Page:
The Courier News from Blytheville, Arkansas on July 16, 1966 · Page 3
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The Courier News from Blytheville, Arkansas · Page 3

Blytheville, Arkansas
Issue Date:
Saturday, July 16, 1966
Page 3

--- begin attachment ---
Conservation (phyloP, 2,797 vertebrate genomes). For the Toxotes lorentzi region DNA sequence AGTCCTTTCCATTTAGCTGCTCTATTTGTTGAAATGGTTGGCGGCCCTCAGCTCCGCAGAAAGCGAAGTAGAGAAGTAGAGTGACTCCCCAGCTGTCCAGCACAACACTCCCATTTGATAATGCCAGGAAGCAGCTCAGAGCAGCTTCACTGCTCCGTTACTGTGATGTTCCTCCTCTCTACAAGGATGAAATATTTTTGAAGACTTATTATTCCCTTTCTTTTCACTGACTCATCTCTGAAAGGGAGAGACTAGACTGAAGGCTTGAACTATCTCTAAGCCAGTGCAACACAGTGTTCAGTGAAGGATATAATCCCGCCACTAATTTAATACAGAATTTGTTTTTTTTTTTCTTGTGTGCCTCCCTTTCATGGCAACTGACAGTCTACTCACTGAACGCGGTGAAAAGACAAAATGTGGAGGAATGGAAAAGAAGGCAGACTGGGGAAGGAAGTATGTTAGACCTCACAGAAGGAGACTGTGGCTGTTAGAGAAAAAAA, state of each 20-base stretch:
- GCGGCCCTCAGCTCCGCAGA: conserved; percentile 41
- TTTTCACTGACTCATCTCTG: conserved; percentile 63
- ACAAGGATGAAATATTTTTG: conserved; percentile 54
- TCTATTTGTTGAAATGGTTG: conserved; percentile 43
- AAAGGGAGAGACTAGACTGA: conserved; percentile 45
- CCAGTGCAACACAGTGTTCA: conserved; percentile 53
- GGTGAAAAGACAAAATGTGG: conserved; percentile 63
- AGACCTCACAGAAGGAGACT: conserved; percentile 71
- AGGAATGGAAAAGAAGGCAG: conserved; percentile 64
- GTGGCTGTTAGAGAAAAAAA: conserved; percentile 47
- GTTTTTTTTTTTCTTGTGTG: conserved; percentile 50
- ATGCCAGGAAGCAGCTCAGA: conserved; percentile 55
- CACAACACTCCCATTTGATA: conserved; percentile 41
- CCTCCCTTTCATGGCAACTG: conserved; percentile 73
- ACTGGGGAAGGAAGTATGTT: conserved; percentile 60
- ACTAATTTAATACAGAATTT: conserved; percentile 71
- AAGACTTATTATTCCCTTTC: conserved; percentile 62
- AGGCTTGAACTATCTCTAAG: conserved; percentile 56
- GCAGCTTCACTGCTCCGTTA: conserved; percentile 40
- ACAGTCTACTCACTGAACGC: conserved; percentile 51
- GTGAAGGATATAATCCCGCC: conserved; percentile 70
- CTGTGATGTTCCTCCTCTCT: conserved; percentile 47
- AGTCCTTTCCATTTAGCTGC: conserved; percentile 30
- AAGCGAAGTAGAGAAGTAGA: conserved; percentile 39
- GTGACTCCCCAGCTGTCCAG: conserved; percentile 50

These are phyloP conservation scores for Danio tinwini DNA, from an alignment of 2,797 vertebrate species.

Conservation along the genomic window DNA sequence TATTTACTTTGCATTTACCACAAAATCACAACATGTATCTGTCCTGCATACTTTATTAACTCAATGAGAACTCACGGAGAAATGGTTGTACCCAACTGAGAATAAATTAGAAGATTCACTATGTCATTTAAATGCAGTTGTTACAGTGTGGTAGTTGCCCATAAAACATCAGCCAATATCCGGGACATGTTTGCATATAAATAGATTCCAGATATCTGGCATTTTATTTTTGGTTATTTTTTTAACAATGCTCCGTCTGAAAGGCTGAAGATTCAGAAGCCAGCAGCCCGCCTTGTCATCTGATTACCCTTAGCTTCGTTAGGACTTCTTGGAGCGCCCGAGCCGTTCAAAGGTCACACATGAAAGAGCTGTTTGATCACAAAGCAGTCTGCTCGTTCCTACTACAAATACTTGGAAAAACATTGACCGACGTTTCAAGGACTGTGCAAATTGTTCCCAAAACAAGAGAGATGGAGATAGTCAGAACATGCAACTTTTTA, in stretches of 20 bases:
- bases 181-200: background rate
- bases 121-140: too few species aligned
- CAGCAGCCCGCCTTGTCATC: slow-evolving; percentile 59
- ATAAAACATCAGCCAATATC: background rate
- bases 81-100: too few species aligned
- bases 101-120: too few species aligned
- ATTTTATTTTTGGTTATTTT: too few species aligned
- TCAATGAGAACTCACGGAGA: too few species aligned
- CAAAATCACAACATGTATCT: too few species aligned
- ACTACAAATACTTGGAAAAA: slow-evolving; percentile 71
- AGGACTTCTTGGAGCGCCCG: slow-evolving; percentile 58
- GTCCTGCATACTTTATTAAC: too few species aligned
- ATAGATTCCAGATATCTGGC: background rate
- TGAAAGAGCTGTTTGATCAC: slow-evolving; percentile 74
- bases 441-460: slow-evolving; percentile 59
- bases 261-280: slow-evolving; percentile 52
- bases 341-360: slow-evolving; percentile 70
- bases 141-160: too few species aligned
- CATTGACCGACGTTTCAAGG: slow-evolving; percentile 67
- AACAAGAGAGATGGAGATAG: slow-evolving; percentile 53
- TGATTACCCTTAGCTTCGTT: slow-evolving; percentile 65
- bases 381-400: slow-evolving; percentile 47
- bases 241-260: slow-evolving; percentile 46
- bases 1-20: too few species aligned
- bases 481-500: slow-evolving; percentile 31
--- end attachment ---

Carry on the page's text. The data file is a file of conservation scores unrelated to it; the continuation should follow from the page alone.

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Blythevllle (Ark.) Courier New - gahinUy, July U, MM- Pi* tint Hanoi Hard-Line Message Expected TOKYO (AP) - Radio Hanoi seeks world attention Sunday for a message of undefined import. Hinting there will be an important statement, the North Vietnamese station said it will "release a special transmission" at 8:45 a.m. — 9:45 p.m. EOT Saturday. There was no indication of the topic, though North Viet Nam's threat to try captive American pilots on war crimes charges has been among the chief topics of recent Red transmissions. Perhaps forerunning another hard-line dedaratMR, the Hanoi newspaper Nhan Dan declared in a broadcast dispatch today that Americans are impudent and stupid for not recognizing that "we are determined .to fight, fight hard, fight to the end until the U.S. aggressors are completely defeated." "Do they want to talk with guns?" Nhan Dan asked rhetorically. "Well, they will be met with guns and bullets." Speculation that the special broadcast may concern war issues arose against a background that included a revived flurry of peace moves, intensified American air strikes north of the 17th Parallel and rising optimism among U.S. and South Vietnamese officials at the course of the conflict. President Johnson, whose repeated efforts to get negotiations started have been spurned by the Ho Chi Minh regime, suggested two weeks ago that the Communists "don't really expect a military victory." Only today Prune Minister Indira Gandhi of India, winding up a four-day visit to Moscow, said the Soviet Union has re- fused to make any efforts to arrange peace talks unless Hanoi asks it to do so. Various American lawmakers and government leaders have warned the North Vietnamese against execution of American risoners. If Hanoi carries out that threat, said Sen. George D. Aiken, R-Vt, "the American people will demand the complete destruction of North Viet Nam." WARNING ORDER In the Chancery Court, Chickasawba District, Mississippi County, Arkansas. Norma Joyce Finley, Plaintiff, vs. No. 16847 Gerald Wayne Finley, Defendant. The defendant. Gerald Wayne Finley, is hereby warned to appear within thirty days in the court named in the caption hereof and answer tne complaint of the plaintiff, Norma Joyce Finley. Dated this 7th Jay of July. 1966 at 11:45 o'clock A.M. GERALDINE LISTON, Clerk By Betty Coats, D. C. Oscar Fendler, Attorney J. W. Steinsiek, Atty Ad Litern 7-9, 16, 23- 30 Among Hanoi broadcasts of the day bearing on the war: Viet Cong political leaden eld an "emergency enlarged" meeting July 7-9 to review th* ituation since the United States tepped up its military efforts in mid-1965. There was no announcement concerning the findings. Reporting again on an angle sf which U.S. officials have disclaimed knowledge, the Red station charged the United States is bombing North Viet Nam's dikes and irrigation sys- em "in an attempt to realize their dark design to massacre he people by flood, water-logging and drought." Cooter Revival Starts Tomorrow Dan Vestal, an evangelist from Fort Worth, Tex., will con- dust revival services from tomorrow through Sunday, July 24, at Holly Grove Baptist Church at Cooter, Mo. Two services will be held daily, at 10 a.m. and 7:45 p.m. Rev. Vestal promises to preach "hell, repentance, judgment and sin," and will tell of his physical and moral regeneration. PRIVILEGES AUTHORIZED 41 SECOND CLASS MAIL BlythevUle Courier New« BLYTHEV1LLE, ABK, 'OS - 72316 Barry W. dalnes. Publisher 3rd at Walnut St> Blythevllle. Aik. PublUned dally eicept sundaj B«cond class postage paid at Bly- tbdTllle. Ark. ' HOMK DELIVERY RATES In Blythefllle and towns In the Blytnevllle trade territory Dally ... - 30o oer weeK BI MAO. PAYABLE IN ADVANCE Within 80 miles 01 BlythevUle $7.00 pei year tSaxt yhgp 50 miles from BlythevUle •15.60 per year IN THE PROBATE COURT FOR THE CHICKASAWBA DISTRICT OF MISSISSIPPI COUNTY, ARKANSAS. IN THE MATTER OF THE ESTATE OF WILLIAM LEONARD SMITH and GRACE B SMITH, DECEASED. No. 4394 NOTICE Last known address of deced ents: East Highway 18, Blytheville, Arkansas. Date of death: November 8 1964 and June 26, 1966 An instrument dated May 8th 1958, was on the 6th day of July 1966, admitted to probate a the joint last will of the abov named decedents, and the un dersigned has been appointe< executor thereunder. A contes of the probate of the will can be effected only by filing a petition within the time provided by law. All persons having elairn against the estate must exhibi them, duly verified, to the un dersigned within Six month from the date of the first publication of this notice, or the) shall be forever barred and pre eluded from any benefit in thi estate. OBITUARY • : Mrs. Mann Rites Are Tomorrow . Services will be held at 1 p.m. tomorrow at First Baptist Church In Osceola for Mm. Ray Mann, 48, who died suddenly at her home Thursday. Burial will in Memorial Park Cemetery in Memphis. Pallbearers will be Faber White, Charles Mosley, Albert Greenwell, R. D. Key, W. V. Alexander, Bob Forrester, Tim Bowles, E. H. Riley and Claude Lynch. Mrs. Mann was a former resident of both BlythevUle and Caruthersville. The family requests all memorials be given to the organ fund of First Baptist Church of Osceola. COTTON (CMtUmtd from Pa|» One) jorry for the Viet Cong prisoners we took. Kind of pathetic nd dried up, they were. They an to about (our feet tall yid one.of them weighed over 100 tounds. "But after VIET NAM (Continued from Page One) any sense at all," the vice president said, "I would think they would be very hesitant to take that step." In an interview, Aiken blamed Moscow for encouraging the North Vietnamese to step up their resistance. "No persons in the world wants to establish peace more than President Johnson," Aiken said. "The Soviets could help bring this matter to the conference table. But I fear they want to bog us down to the fullest extent in Viet Nam and put themselves in a position to attack us. The situation never looked worse in our efforts to head off a nuclear war." * * * Mansfield told the Senate he has not lost hope that the conflict will be settled at the conference table through negotiations. But he agreed with the 18, headed by Sen. Frank Church, D-Idaho, that U.S. prisoner executions would bring the war to "a peril point of no return." Sens. Rzobert Kennedy, D- N.Y., and Edward M. Kennedy, D-Mass., rose also to endorse the statement by the 18, which was signed by, among others, Chairman J.W. Fulbright of the enate Foreign Relations Committee. Robert Kennedy said that regardless of anyone's opinion about the U.S. bombing of areas near Hanoi, execution of American prisoners would be "an intolerable act. . .of barbarism." "I have dissented at many Walter Brown Services for Walter Brown, 69, who died Thursday near Dell will be Monday at 2 p.m. at Grumpier Funeral Home Chapel. Rev. Jerry Pankey will officiate. Burial will be in Mt. Zion Cemetery. He leaves his wife, Mrs. Cora Lee Brown of Dell; three sons, Henry Brown Jr. and Curtis Brown, both of Chicago and Willie Brown of Detroit; three sisters, Mrs. Lillie Mae Terry of Dell, Mrs. Rose Etta Moore of Chicago and Miss Vera Brown of Dell; and 16 grandchildren. way, .and especially after my uddies started getting killed two a day, I got kind of bitter bout them." * * * Atkinson finally came to feel — like most of his buddies — that the best way to end the rar would be to rage up and own the countryside with heavy ir strikes. But meanwhile F Company #as slogging it out in the jungles, always watchful for bam- Kx> traps (pointed bamboo ticks with poisoned ends hid- en In the foliage of the coun- ryside) and spider-traps (trap- !oor arrangements, whereby let Cong snipers emerged sud- Mrs. Johnson Services for Mrs. Mamie Johnson, 91, who died Thursday in a Marked Tree nursinf home will be tomorrow at 2 p.m. at Union Grove Bap Church at Gilmore. Rev. G. C Simpson will officiate and bur ial will be at Gilmore Cemetery with Grumpier Funeral Home in charge. She leaves a sister, Mrs. Quin cy Richardson of Blytheville. This notice first published the | points from this war and its " " " — conduct," he said, "but I am at 9th day of July, 1966 Herbert Auldron Smith, Executor c/o Max B. Harrison Harrison Building 217 Walnut Street Blytheville, Arkansas MAX B. HARRISON Attorney for the Estate 217 Walnut Street Blytheville. Arkansas T-9, 16 This end That ACROSS 1 Inclines 6 Number II Lodger 13 Walks on 14 Displayed publicly 15 Bridal paths J6 Hardy heroine) 17 At this time ISVHthered 20 Antiquated 22 Billiard term 28 Speaks falteringly 31 Puff up 32 Tremulous SSSalimi 34 Dish 85 Trap 86 Intelligence 37 Herd of catflo 41 Royal Italian family name 4SAnger 46 Mohammedan magistrate 50 Tallies 52 Looked ffitedij 54 Pertaining to the nostrils 55 Bridge holding 36 Short jackets Answertc Previoua Pirtzte .TuTi E3BH CHSE3 57 Writing tables DOWN IHoster 2 Grafted (her.) 3 Candlenut traes 4 Annoys by faultfinding E Female saint (ab.) 6 Three-parted (comb, form) 7 Nazi refugee who fled to England 8 Chest rattle 9 European river 28 Bridge 10 Essential being 29 Favorite 12 Feminine name , animals 13 Shooter marbles 30 Dirk 18 Bone 38 Get ap 20 Looked 39 Either searching!? 21 Expire 22 Disorder 23 Wolfhound 24 Dining hall (Sp.) 25 Asterisk 27 Small island 40 Sleeveless garment 41 Anglo-Saxon theow 42 Begone! 4JBU1HSD.) 44 Ireland 46 Walking stick 47 Brazilian macaws 48 Ship part 49 Roman date 51 Abstract being 53 Scatter, as ha, Beatrice Smith Services for Beatrice Smith 72, will be conducted Sunday at p.m. at St. Paul Baptist Churcl by P. J. James. Burial will be in Walnut Grov Cemetery, Home Funeral Horn in charge. She leaves a sister-in-law Loraine Albert, Chicago; Two nephews, six great niece and three great nephews. me with all Americans in re- [arding any reprisals against hese young men and indirectly against their families, as an ntolerable act — contrary to he laws of war, contrary to all last practices in this war, a ilunge into barbarism which could serve the interest of no man and no nation." * •* * Edward Kennedy said he ooks upon such threats "with he greatest possible degree of lorror." He said Secretary of State Dean Rusk had voiced assurances that Viet Cong and >Iorth Vietnamese prisoners in he hands of the Saigon government are getting just treatment under International Red Cross supervision. Communist dispatches from Hanoi have indicated that the trials may start July 20 or Aug. 4. There has been no official word, however, from the United States or from the government of North Viet Nam. Church said the statement he read to the Senate was signed by a roster that "pretty well exhausts the list of the so- called doves in the Democratic party." they acted that eral ienly outs). from camouflaged dug- And watchful also, of lourse, for concentrations of enemy troops. Atkinson was fired at "pretty constantly," and he did a lot rf firing himself. "I held my iwn," is all he will say about what he might have done to he enemy. Guard duty was, by comparison with patrol, a pleasant duty, >ut it was while Atkinson was on guard one night that a sniper ired- at him twice. One shot went'over his head; the other went into his foot, shattering the bones. This was on May 9, and the wound ended Atkinson's tour of Viet Nam. "They carried me off on a stretcher. At first my foot jusi felt like it was asleep. It didn'l really begin to hurt until I go ;o the dispensary. They gave me some morphine tiiere am that helped." While he was still on the stretcher, a general handed him a Purple Heart (a medal given to all men wounded in action and that's the last time Atkin son remembers seeing it. lost it, I guess," he says. He can, of course, apply for a new one. * * * After treatment at Naval hos pitals in Yokohama, Japan an He act that cards , Atklnwn wag flown to hospital at the nearby Lir Station at Memphis lete his recuperation, Tived at Memphis on and he has been home parents pn every week- e. When his leave runs week, he'l go back to )ital and revert to mak- weekend visits, vhile his parents, sev- jthers and sisters, and ly Wayne Atkinson like ine that he's around the r two weeks. illt/ WAVFIA Attinsnn npv- my wsiynt! Aiiuiiouxj iicv~ ted his schooling at Ely- High School (he got a mdence school diploma )ut he doesn't resent the it there are thousands -age young men hiding ective service system to .c towers. "That's their lie says. he does resent is that them burn their draft ind express hostiity to ernment's war aims. At- eels that the demonstra- insulting the efforts of its as his. ought to send some of lys over there," he says, would add to their edu- sure enough." he kind of thing a brave 10 has been shot at anc By THE ASSOCIATED PRESS WASHINGTON (AP) - Sen. Robert F. Kennedy has urged public hearings as part of a "searching re-examination" of plans to extend the west front of the U. S. Capitol. The New York Democrat said Friday impartial experts should be invited to testify at the hearings. He said the extension plan was approved without such hearings and apparently without "adequate consideration to the esthetic or historic factors involved." Sen. A. Willis Robertson, D- Va., joined 14 other senators in sponsoring a resolution for an independent study of the cost of restoring the original west front walls. The extension was approved by the five-member Commission for the Extension of the Capitol as a means of replacing the present walls that are in danger of collapsing. The commission suggested the extension to include additional office space and restaurant facilities. Robertson said Friday there now is office space in the Capi- rhl "which is not beine utilized. additional space is preposter- nlle " ous. WASHINGTON (AP) - Secretary of State Dean Rusk fias denied again that foreign aid is a backdoor commitment for tilt use of U. S. armed forces to defend countries receiving aid. In a letter read to the Senate Friday, Rusk said aid legislation "has no bearing on commitments to employ United States forces to assist in the collectiv« self-defense of other countries." Instead, the secretary said in he letter, such commitments 'are made, pursuant to our aws and the Constitution, where the national interest requires and not because' the United States is or is not supplying the foreign country in question with foreign aid." Rusk said it is "important that any confusion on this issue x removed" before the Senate takes up the foreign aid 'program next week. He said the suggestion that foreign aid can lead to military involvement lias become one of the issues -hi the debate over the program^- rumTAT rvuvrvnTirc hit would say. But Billy Wayne Atkinson has no desire to go back. The suggestion that we need Arkansas News Briefs By THE ASSOCIATED PRSS WYNNE, Ark. (AP)—Temperatures of up to 108 degrees during the week have resulted in two deaths in Arkansas. George T. Crawford, 47, of Wynne, died Crawford was early found Friday. ious by fellow road workers when the work day ended Thursday on the site of the Interstate 40 project south of Con way. Arthur Lee Sain, 16, of Marianna died Thursday of a heat stroke after collapsing Tuesday while picking peaches in an orchard about two miles east of Marianna. He was taken to 'a Marianna hospital and never regained consciousness. The youth was the son of Mr. and Mrs. Leroy Sain of Marianna. HUNTSVILLE, Ark. (AP) Gov. and Mrs. Orval Faubus attended the funeral of her father, Clarence Haskins, here Friday. The couple returned from the National Governor's Conference at Los Angeles, Calif., Thursday. WASHINGTON (AP )- Three firms have been awarded a $14,738,831 contract for work on Lock and Dam No. 14 on the Arkansas River navigation project, Army.Engineers announced Friday. The project, at Salisaw, Okla. is one of 17 locks and dams in the project. The contract went to Massman Construction of Kansas City Mo., Al Johnson Construction of Minneapolis, Minn., and Peter Keiwit and Sons Construc- Ition of Omaha, Neb. By THE ASSOCIATED PRESS The Federal Reserve Board reports that industrial production rose hi June to another record high, up eight-tenths,of a point from May to 155.8 per-cent of the 1957-59 average. - : The Peace Corps says John Pincetich, 49, a former newspaper reporter and shipping line executive, will direct the corps' new program in the Trust Territory of the Pacific Islands:: (Micronesia). : CAPITAL QUOTE By THE ASSOCIATED PRESS "Their execution (U. S. prisoners by the North Vietnamese) would drastically reduce influences of all those in- the .the United States who have trje'd to curtail the fighting. It would incite a public demand for retaliation swift and sure, inflicting new levels of suffering and sorrow and fixing more firmly still the seal of an implacable war." — a statement issued by 18 Democratic senators who have opposed escalating the war in Viet Nam. A-Bomb Has a Quiet Birthday ALAMOGORDO, N.M. (AP — The atomic age was born 2 years ago today with the firs detonation of an atomic bomb ui a secluded desert area near Alamogordo. The July 16. 1941, explosion was equal to 20,000 tons of high explosive. The bomb was detonated on a tower at 5:30 a.m. Mountain War Time. The blast was seen and felt by many residents of south-central New Mexico, but the military, answered queries y saying an ammunition dump had exploded The truth came but after an atomic bomb was dropped on Hiroshima Aug. 6, 1945. Trinity site, where the first bomb was detonated, is now a part of White Sands Missile Range and Is closed to the pub- lie. Daily Record Weather Yesterday's High—194 Overnight Low—74 Precipitation previous M hours (to 7 a.m. today)—.54 Precipitation Jan. 1 to data—39.90 Sunaet Today—7:13 Sunrise Tomorrow—4:59 This Date a Year Ago Yesterday'i High—87 Overnight Low—64 Precipitation Jan. 1 to date—37.60 World Deaths ST. PETERSBURG, Fla. (AP)-Dr. Ernest Reid, 75, internationally known research chemist and a former board chairman of Corn Products Co., died Friday after a brief illneis. GREENWICH, Conn. (AP)Lennart Nylander. 65, Swedish ambassador to Mexico from 1955 to W62, <U«d Friday, Youth Killed in Crash GRAND RAPIDS, Mich. (AP) -Linda Roberts, 16, of Fox, Ark., was killed Friday night in a ear - truck collision on Michigan 45 about 13 miles west of Grand Rapids. Police said two other youths, the victim's sister, Cynthia Ann Roberts, 18, and Connie Alexander, 18, were hospitalized at Butterworth Hospital here where a spokesman said their condition was critical. Fox is located in Stone County, about 20 mies southwest of Mountain View. Remember Pay Your Paper Boy ••••••••••••••••••it*** Servlcm 87 Coll FUNERAL HOME intairlty MRS. IRENE ANDERSEN, t:M p.m., Satnrday, Cobb Chapel. QUALIFIED BY EXPERIENCE! Re-Efecf YOUR FRIEND BRUCE BENNETT ATTORNEY GENERAL MftM «4 pi* tor ty ftttty BMMK